|Charging Bull and Fearless Girl|
Initially an advertisement for an index fund which comprises gender diverse companies that have a higher percentage of women among their senior leadership, Fearless Girl has become a popular sight in Manhattan.
The reason why Di Modica was unhappy about the positioning of Fearless Girl is explained in his complaint to the Mayor.
His sculpture was meant to symbolize, initially, the 'strength and power of the American people and, then (after it was moved to its current location), the 'hope of the American people for the future'.
The meaning has arguably changed since the arrival of Fearless Girl. According to Di Modica, contrasted with the soft, altruistic characteristics of the bronze girl, Charging Bull now appears menacing and aggressive.
Fearless Girl as a derivative work
Di Modica's lawyers have argued that Fearless Girl is a derivative work: 'The statue of the young girl become the "Fearless Girl" only because of the Charging Bull: the work is incomplete without Mr. Di Modica's Charging Bull'.
According to the complaint, also the features of Visbel's work have been deliberately chosen to create an association/contrast with the Charging Bull, including its material (bronze) and patina.
The result is that 'the Charging Bull has been appropriated and forced to become a necessary element of a new, derivative work: "Fearless Girl: Girl Confronts Charging Bull". This is direct violation of Mr. Di Modica's copyright.'
§106 of the US Copyright Act provides in fact that the copyright holder has the exclusive right "to prepare derivative works based upon the copyrighted work".
It should be however noted that such exclusive right is: (1) subject to fair use within §107 and (2) the author of a derivative work owns the copyright to the material that he/she has contributed and this is independent of any copyright protection in the preexisting material, as per §103.
|Fearless Girl and a Kat|
Besides issues of trade mark dilution, Di Modica's lawyers also argued that the altered meaning of Charging Bull would violate the work's integrity and cause prejudice to the author's honour and reputation, thus amounting to an infringement of §106A.
At the time of reporting on the complaint, I suggested that, although Di Modica's sculpture might potentially qualify for protection under §106A, the right of integrity envisaged therein is only actionable in relation to a "distortion, mutilation, or other modification of the work which would be prejudicial" to the honour or reputation of the author.
Arguably Fearless Girl and its positioning have not resulted in any direct intervention on Charging Bull.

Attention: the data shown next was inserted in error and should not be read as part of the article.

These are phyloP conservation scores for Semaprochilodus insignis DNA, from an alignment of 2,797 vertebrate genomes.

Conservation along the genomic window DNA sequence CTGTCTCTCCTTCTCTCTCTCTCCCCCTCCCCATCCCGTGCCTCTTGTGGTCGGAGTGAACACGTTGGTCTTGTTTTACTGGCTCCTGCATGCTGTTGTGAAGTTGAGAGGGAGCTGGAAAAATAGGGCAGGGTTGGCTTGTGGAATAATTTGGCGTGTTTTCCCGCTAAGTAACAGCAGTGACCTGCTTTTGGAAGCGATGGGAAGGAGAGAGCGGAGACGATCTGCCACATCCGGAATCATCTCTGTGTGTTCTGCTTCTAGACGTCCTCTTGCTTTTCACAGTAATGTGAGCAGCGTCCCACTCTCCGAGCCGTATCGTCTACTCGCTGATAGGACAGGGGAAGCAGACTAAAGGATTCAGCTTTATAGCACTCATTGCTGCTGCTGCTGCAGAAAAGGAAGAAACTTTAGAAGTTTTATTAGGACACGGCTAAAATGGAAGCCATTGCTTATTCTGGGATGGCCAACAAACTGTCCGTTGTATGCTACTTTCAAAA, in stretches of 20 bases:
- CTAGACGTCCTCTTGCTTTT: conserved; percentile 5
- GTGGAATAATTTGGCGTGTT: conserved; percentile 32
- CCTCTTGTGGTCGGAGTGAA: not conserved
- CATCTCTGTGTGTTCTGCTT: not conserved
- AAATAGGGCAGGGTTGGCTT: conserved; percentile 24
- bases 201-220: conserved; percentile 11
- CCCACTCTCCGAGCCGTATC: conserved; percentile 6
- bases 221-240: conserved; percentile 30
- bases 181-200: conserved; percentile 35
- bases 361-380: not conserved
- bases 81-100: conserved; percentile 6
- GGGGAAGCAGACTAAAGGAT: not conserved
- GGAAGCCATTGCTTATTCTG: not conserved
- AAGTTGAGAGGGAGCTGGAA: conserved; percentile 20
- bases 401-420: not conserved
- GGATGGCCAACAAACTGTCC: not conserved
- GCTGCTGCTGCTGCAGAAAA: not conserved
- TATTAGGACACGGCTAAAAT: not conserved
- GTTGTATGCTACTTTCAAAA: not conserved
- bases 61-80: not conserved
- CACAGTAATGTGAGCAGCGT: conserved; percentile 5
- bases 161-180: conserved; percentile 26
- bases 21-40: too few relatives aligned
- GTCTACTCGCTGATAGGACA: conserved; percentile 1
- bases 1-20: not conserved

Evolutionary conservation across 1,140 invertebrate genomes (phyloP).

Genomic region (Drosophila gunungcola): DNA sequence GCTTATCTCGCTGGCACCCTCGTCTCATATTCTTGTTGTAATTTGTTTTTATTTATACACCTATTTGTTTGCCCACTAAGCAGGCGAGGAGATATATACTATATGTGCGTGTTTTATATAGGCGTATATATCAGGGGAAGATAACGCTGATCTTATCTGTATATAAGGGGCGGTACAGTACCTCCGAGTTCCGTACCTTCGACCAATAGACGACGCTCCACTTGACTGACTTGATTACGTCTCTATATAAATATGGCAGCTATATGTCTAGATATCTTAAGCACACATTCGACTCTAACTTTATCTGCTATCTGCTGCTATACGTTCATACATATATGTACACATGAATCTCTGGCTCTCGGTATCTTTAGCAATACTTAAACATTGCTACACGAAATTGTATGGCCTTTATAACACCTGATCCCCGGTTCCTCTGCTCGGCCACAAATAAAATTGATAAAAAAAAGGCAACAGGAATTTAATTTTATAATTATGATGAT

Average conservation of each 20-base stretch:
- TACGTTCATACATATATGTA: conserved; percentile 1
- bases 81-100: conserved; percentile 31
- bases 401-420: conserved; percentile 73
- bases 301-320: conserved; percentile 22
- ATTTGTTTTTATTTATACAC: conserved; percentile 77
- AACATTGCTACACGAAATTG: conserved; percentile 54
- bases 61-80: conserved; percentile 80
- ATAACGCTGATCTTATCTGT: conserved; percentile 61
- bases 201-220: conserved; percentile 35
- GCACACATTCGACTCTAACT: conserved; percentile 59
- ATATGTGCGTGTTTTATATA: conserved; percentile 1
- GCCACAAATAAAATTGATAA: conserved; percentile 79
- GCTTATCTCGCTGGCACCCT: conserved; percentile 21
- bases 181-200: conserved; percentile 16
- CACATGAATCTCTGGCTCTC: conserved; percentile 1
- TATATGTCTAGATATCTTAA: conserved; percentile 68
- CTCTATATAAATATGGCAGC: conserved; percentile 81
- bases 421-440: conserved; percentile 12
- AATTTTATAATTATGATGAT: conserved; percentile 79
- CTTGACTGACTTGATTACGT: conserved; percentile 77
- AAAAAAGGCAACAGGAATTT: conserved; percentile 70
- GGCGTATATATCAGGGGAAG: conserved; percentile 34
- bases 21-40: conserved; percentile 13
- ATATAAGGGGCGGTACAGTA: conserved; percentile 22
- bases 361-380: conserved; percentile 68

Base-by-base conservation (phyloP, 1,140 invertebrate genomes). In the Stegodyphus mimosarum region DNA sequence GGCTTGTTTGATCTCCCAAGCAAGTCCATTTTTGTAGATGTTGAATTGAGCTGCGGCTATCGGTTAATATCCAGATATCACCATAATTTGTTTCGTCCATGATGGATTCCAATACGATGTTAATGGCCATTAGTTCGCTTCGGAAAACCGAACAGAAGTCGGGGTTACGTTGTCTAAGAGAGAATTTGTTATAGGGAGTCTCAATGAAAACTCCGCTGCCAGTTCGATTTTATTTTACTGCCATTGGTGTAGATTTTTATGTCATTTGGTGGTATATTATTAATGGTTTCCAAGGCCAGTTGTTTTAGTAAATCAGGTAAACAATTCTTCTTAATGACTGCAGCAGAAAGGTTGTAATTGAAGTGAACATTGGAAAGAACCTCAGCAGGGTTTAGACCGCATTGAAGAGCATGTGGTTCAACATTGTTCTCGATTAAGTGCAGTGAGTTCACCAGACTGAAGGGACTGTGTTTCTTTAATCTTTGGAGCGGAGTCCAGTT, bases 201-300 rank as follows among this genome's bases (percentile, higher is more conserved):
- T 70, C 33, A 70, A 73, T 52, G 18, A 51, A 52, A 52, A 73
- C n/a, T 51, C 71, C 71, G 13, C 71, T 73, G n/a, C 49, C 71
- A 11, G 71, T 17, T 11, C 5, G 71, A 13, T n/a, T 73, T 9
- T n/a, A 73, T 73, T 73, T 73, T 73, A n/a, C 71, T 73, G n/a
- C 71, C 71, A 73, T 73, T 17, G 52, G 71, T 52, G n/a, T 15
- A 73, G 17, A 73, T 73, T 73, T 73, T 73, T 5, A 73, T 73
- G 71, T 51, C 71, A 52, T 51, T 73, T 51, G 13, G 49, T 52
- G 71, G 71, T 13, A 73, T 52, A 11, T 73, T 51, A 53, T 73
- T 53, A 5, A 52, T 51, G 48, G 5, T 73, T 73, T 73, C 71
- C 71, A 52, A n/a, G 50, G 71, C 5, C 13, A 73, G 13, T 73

In addition, §106A(c) sets significant exclusions to moral rights protection. Of particular interest here is that "[t]he modification of a work of visual art which is the result of conservation, or of the public presentation [can the addition of Fearless Girl be considered part of the Charging Bull's public presentation?], including lighting and placement, of the work is not a destruction, distortion, mutilation, or other modification ... unless the modification is caused by gross negligence." (emphasis added)
Finally, it is worth noting that also §106A protection does not exclude availability of fair use within §107 of the Act.
The latest development
Despite all this, on 19 April last Mayor Bill de Blasio announced that Fearless Girl will move to a new location in front of the New York Stock Exchange by the end of this year.
But what reasons have been given for this decision if the threat of litigation on copyright grounds from Di Modica is not mentioned in the press release?
Well, believe it or not the reason is ... health and safety and viability!
"The new, long-term home will also alleviate safety issues arising from the large numbers of pedestrians and visitors drawn to the statue, which has been located on a narrow median on Broadway", says the press release.
While the reasons given by the Mayor for his decision are indeed noble ones, it is a pity that Fearless Girl is being moved.
Two, brief, additional points can be made.
The first one is that Fearless Girl communicates a certain message irrespective of its location. In this sense, the claim that it is a derivative work that draws its meaning from the positioning in front of the Charging Bull may be debatable. Similarly questionable are, as explained above, the moral rights concerns.
The second point relates somewhat to the reasons given for its relocation and concerns indeed urban planning. Would it be a good idea for an author to be in a position to have a say over items or even buildings placed in the proximity of his/her publicly displayed work or ... would that be just too much (possibly with the exception of special circumstances)?
[Originally published on The IPKat on 22 April 2018]